Abstract & Commentary
Synopsis: Thermal treatment of partial ACL tears was successful in restoring stability in carefully selected patients.Source:Indelli PF, et al. Monopolar thermal treatment of symptomatic anterior cruciate ligament instability.Clin Orthop. 2003;407:139-147.
Standard treatment of functionally unstable knees with partial ruptures of the ACL has been either nonoperative or ACL reconstruction surgery. Studies reporting on thermal ACL treatment are limited. The purpose of this study is to present the short-term results of ACL insufficient knees that are functionally unstable but in continuity. Twenty-eight consecutive partial ACL or ACL reconstruction failures were treated with thermal "shrinkage" with a monopolar device and were followed for a minimum of 2 years. All ACL injuries were less that 6 months old, and KT-1000 differences at 134 N in the anterior-posterior direction were > 6 mm. Further documentation at arthroscopy showed an incomplete tear defined as > 7 mm of intact ACL at the minimum cross-sectional area after thermal treatment and intact ligament origins and insertions. KT-1000, IKDC scores, and return-to-sport activities were used to measure outcomes. Postoperative rehabilitation included nonweight bearing in a locked brace and increased to progressive knee range of motion at 2-6 weeks.
The IKDC outcomes were nearly normal in 96% of the patients, and KT-1000 side-to-side differences were on average 1.9 mm in 26 of the 28 knees. One failure was noted at 8 weeks and resulted in ACL reconstruction. Indelli and colleagues concluded that ACL shrinkage seems to be an alternative to ACL reconstruction in selected patients.
Comment by James R. Slauterbeck, MD
Thermal denaturation of collagen in the ACL had not been reported in large numbers. The idea appears attractive, but few guidelines exist, and treatment, technique, outcomes measures, and rehabilitation protocols are not commonplace. At this stage, much of the science and surgical indications behind ACL denaturation has been borrowed from the literature surrounding capsular shrinkage in shoulders.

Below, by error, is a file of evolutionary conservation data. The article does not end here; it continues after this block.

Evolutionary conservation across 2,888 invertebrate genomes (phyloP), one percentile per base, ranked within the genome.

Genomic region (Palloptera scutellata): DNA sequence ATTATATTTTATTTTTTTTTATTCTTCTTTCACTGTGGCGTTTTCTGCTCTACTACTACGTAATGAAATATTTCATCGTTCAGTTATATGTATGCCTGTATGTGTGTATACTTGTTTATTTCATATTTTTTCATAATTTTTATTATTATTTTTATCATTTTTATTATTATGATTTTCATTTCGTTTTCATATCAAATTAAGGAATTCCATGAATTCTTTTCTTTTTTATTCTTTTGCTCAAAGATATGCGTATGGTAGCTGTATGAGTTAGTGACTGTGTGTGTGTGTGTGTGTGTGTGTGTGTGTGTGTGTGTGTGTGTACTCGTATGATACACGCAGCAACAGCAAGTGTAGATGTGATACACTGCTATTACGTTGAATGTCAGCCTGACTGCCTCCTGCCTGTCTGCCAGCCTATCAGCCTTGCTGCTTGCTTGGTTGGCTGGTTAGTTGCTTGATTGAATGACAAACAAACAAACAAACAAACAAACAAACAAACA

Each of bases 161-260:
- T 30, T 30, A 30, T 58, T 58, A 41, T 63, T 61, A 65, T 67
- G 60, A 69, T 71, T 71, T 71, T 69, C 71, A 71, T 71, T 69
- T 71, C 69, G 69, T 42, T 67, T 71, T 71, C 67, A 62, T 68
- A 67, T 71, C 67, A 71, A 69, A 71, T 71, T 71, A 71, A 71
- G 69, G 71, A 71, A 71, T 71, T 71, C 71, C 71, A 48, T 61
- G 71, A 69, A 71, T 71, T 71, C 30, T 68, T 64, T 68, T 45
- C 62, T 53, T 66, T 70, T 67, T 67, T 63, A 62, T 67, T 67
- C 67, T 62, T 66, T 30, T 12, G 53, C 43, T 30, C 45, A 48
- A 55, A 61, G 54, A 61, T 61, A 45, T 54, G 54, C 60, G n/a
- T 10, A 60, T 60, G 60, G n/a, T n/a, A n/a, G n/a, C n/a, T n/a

Although this study does not provide any basic science information as to the quality of the ACL or the graft tissue, the strength of the article is that strict inclusion criteria were adhered to, operative details provided, and postoperative protocols followed. However, a comparative group of nonoperatively treated ACL-deficient patients or ACL-reconstructed patients would have been a nice addition to the paper.
I am overall intrigued by this article. I have performed several ACL "denaturations" and have been happy with my short-term results. I have been tempted to apply thermal energy to partial ACL ruptures in several other cases but was not sure of the potential adverse or successful outcomes. I have been concerned that the thermal shrinkage would mostly treat the surface of the ACL and not penetrate the depths of the injured tissues. Additionally, I have been concerned about potential stiffness from limited motion and weight bearing postoperatively. This article alleviates some of my anxieties. I will be looking for some basic science articles in this area defining the mechanical and geometric characteristics of the treated ACL and will await longer-term follow-up before performing this procedure on a large scale. However, in selected moderately athletic individuals, I will be less hesitant to consider this treatment.
Dr. Slauterbeck is Associate Professor, Department of Orthopaedic Surgery, Texas Tech University Health Sciences Center, Albuquerque, NM